to publish Biological Weapons: From Statesponsored Programs to Contemporary Bioterrorism in 2005—not long before she joined the MIT Center for International Studies as a research associate and senior advisor—which described how the U.S., Soviet Union, and other nations developed anthrax and other microbes as strategic weapons. In 2011, she released American Anthrax: Fear, Crime, and the Investigation of the Nation’s Deadliest Bioterror Attack, an examination of the 2001 anthrax letter attacks. Her last book, published in 2017, Hidden Atrocities: Japanese Germ Warfare and American Obstruction of Justice at the Tokyo Trial, detailed Imperial Japan’s use of biological weapons against China in the 1940s and its experimentation on humans—evidence of which was concealed by the U.S. at the postWorld War II war crimes tribunal, Dr. Guillemin’s archival research found, to protect the emperor and to obtain information for possible use in a U.S. biological weapons program. The book was nominated for a 2019 Pulitzer Prize. She is survived by her husband, Matthew; sons Robert and John Guillemin; stepdaughter Zoe Meselson Forbes; siblings Patricia, Eileen, and Russell Garrigan; and five grandchildren. In 2019, Dr. Guillemin established an endowment at the MIT Center for International Studies to provide financial support for women pursuing a doctorate in international affairs. Donations may be made at giving.mit. edu/jeanne-guillemin or by sending a check made out to “Jeanne Guillemin Endowment” to Center for International Studies, MIT, 1 Amherst Street, E40-435, Cambridge, MA 02139. –University Communications
Jobs The following are among the most recent positions posted by the Department of Human Resources. For more information on employment opportunities at Boston College, see www.bc.edu/offices/hr: Research Economist, Academic Affairs/ Provost Assistant Director, Financial Aid, Academic Affairs/Provost Recovery House Manager, Student Affairs/Residential Life Senior Research Statistician, Information Technology Associate Director, Technology Transfer, Academic Affairs/Provost Director, Center for Isotope Geometry, Academic Affairs/Provost Senior Associate Director, Corporate & Foundation Relations, University Advancement Housing Assignments Specialist, Student Affairs/Residential Life Associate Vice President, Principal Giving, University Advancement Emerging Technology Analyst, Information Technology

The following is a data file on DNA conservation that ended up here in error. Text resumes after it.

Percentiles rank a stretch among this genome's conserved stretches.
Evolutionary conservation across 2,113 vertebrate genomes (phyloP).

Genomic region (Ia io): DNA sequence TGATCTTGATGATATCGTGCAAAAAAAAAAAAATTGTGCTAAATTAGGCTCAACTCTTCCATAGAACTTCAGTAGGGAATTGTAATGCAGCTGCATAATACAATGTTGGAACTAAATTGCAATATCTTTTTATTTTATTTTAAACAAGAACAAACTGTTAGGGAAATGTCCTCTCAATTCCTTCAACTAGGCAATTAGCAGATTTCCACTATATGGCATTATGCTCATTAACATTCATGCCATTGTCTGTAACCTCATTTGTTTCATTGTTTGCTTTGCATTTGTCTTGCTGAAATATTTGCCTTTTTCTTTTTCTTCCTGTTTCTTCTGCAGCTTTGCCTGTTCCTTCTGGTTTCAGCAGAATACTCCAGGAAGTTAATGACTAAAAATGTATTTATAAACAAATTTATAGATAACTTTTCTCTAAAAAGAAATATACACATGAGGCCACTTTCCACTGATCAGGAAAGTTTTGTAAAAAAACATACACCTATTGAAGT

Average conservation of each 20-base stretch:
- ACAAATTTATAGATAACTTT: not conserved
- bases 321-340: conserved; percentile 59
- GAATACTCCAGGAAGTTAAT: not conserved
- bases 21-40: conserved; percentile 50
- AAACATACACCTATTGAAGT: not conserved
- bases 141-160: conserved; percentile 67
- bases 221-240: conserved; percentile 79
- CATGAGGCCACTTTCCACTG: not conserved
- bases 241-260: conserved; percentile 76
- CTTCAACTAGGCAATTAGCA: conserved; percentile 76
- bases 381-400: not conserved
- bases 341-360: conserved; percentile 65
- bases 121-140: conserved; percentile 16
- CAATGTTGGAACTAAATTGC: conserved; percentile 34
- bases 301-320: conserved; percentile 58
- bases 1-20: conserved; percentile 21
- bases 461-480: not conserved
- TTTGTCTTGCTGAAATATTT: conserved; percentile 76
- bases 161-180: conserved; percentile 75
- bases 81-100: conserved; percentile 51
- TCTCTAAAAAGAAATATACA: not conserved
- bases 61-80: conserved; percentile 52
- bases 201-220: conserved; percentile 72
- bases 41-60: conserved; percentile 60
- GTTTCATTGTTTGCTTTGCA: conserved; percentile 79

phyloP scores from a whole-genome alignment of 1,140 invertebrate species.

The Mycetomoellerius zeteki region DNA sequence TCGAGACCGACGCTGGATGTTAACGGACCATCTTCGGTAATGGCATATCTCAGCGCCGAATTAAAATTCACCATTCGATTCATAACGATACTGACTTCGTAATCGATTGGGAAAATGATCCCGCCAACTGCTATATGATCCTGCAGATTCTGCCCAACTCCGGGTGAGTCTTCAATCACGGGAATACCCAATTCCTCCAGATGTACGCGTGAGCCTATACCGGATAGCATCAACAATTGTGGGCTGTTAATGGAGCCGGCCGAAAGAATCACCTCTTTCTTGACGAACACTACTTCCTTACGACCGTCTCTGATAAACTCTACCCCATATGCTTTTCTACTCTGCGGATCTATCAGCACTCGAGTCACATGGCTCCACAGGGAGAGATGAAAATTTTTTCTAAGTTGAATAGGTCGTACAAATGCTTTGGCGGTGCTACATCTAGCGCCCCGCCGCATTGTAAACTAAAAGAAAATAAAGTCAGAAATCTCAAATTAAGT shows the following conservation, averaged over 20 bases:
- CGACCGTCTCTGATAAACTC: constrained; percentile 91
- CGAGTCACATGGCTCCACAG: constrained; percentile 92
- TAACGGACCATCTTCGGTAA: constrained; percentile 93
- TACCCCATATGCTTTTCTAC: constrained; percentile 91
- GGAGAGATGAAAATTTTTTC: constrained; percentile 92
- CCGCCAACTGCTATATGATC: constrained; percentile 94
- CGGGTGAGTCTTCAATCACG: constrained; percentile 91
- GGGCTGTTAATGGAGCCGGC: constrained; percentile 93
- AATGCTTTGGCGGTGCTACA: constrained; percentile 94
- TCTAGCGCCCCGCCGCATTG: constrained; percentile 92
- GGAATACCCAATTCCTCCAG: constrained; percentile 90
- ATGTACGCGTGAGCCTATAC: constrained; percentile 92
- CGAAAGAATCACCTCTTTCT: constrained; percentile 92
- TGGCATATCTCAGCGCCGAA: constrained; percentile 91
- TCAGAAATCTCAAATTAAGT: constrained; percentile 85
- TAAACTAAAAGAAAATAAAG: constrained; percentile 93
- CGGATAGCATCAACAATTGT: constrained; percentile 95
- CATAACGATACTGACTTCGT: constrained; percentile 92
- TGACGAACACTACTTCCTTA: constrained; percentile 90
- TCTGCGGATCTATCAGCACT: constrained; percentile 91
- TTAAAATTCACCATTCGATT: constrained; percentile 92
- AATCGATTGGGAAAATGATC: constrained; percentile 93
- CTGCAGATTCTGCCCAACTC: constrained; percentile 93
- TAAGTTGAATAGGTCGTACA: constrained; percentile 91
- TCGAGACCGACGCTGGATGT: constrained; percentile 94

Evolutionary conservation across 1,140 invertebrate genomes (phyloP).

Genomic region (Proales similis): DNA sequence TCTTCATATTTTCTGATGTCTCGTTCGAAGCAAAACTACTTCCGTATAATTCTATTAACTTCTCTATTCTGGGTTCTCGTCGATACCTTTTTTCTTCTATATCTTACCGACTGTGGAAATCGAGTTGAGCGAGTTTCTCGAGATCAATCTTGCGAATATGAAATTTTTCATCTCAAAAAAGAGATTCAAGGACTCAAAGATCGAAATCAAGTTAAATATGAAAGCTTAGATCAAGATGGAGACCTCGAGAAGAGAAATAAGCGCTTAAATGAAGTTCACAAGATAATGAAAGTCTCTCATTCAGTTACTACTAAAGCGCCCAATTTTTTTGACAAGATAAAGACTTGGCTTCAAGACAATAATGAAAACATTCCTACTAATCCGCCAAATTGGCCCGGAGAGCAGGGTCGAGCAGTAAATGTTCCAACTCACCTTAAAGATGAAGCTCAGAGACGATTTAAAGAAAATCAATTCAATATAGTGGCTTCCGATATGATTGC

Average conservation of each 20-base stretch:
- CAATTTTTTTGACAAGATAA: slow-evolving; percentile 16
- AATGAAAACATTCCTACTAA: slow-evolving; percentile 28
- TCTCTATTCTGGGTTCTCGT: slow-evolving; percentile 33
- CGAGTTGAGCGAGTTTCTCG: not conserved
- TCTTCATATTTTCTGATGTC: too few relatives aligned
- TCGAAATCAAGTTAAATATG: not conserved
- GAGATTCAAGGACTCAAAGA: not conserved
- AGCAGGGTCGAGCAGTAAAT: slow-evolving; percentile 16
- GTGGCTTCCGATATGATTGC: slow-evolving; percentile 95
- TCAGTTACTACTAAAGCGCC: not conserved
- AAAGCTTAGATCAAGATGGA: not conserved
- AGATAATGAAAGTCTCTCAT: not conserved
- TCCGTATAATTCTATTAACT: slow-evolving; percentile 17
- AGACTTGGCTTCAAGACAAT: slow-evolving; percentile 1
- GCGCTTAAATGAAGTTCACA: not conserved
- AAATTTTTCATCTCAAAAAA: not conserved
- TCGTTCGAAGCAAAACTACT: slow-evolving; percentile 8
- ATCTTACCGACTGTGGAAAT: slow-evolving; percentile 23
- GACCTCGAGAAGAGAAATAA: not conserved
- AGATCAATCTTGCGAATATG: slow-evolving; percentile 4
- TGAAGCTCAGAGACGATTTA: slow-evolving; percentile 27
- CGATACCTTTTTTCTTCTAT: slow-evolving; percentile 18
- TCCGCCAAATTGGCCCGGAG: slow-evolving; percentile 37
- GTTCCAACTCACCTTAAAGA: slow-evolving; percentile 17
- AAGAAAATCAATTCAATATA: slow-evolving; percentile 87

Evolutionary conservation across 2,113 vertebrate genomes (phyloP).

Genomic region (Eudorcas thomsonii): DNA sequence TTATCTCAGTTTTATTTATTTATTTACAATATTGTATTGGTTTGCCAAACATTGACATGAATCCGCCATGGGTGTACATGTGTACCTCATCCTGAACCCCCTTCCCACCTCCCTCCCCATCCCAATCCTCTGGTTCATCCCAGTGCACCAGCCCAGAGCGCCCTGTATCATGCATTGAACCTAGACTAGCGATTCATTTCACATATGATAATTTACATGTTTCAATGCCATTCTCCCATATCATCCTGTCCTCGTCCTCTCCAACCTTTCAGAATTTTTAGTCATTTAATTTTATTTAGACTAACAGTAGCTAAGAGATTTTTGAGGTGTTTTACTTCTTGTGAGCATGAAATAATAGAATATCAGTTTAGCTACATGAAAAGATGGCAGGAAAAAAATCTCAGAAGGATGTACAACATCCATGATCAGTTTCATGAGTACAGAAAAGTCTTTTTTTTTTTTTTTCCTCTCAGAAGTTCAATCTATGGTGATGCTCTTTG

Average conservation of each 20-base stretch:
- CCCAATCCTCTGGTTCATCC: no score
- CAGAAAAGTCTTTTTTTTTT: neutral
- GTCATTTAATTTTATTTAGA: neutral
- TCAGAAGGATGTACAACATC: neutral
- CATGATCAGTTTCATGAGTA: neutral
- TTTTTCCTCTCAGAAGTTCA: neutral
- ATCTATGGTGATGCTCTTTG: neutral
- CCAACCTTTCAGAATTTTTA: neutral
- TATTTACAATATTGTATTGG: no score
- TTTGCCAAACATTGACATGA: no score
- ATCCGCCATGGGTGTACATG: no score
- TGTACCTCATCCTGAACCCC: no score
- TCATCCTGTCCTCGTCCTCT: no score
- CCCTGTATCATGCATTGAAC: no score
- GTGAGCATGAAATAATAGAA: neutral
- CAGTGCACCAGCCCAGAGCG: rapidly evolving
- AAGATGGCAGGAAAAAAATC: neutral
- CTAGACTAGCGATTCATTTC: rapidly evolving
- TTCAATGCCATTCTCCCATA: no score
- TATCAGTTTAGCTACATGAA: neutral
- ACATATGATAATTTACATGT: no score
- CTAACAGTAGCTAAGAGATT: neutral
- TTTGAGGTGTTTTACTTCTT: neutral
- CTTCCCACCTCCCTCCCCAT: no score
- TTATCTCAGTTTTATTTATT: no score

January 16, 2020
BC Arts ‘Indian Ocean Current: Six Artistic Narratives’
New Exhibition Explores Climate Change’s Impact BY ROSANNE PELLEGRINI STAFF WRITER
The complex, crucial issue of climate change—and in particular its effect on the Indian Ocean region, where temperature changes have led to extreme weather events—will be the focus of an exclusive exhibition opening this month at the McMullen Museum of Art at Boston College. “Indian Ocean Current: Six Artistic Narratives,” which runs from Jan. 27 through May 31 in the museum’s Daley Family and Monan Galleries, features leading artists Shiraz Bayjoo, Shilpa Gupta, Nicholas Hlobo, Wangechi Mutu, Penny Siopis, and Hajra Waheed, whose works are defined by their deep ties to the lands surrounding the Indian Ocean. Exhibition organizers say that “Indian Ocean Current”—which comprises videos, collages, paintings, sculptures, interactive installations, and photographs—explores the contemporary legacy of the long movement of people, things, and ideas across the Indian Ocean. The open and plural societies of the Indian Ocean world came under threat from the mid-20th century when decolonization created new nationstates that were divided, at times, by hastily erected borders. Today, these borders are losing their meanings as the Indian Ocean’s waters rise. “The McMullen is pleased to present six leading contemporary artists from lands bordering the Indian Ocean,” said Inaugural Robert L. and Judith T. Winston Director of the McMullen Museum of Art Nancy Netzer, a BC professor of art history. “Each probes different aspects of the ocean’s rising waters due to global warming and their resulting consequences for the migration of peoples inhabiting the region. The museum hopes that this exhibition will bring greater awareness to the complex problems facing the Indian Ocean world and, through accompanying programs with scientists, humanists, and social scientists,
Shiraz Bayjoo’s “Extraordinary Quarantines #40” (left) and “I’m Too Misty” by Wangechi Mutu are among the works to be featured in the upcoming McMullen Museum of Art exhibition “Indian Ocean Current: Six Artistic Narratives.”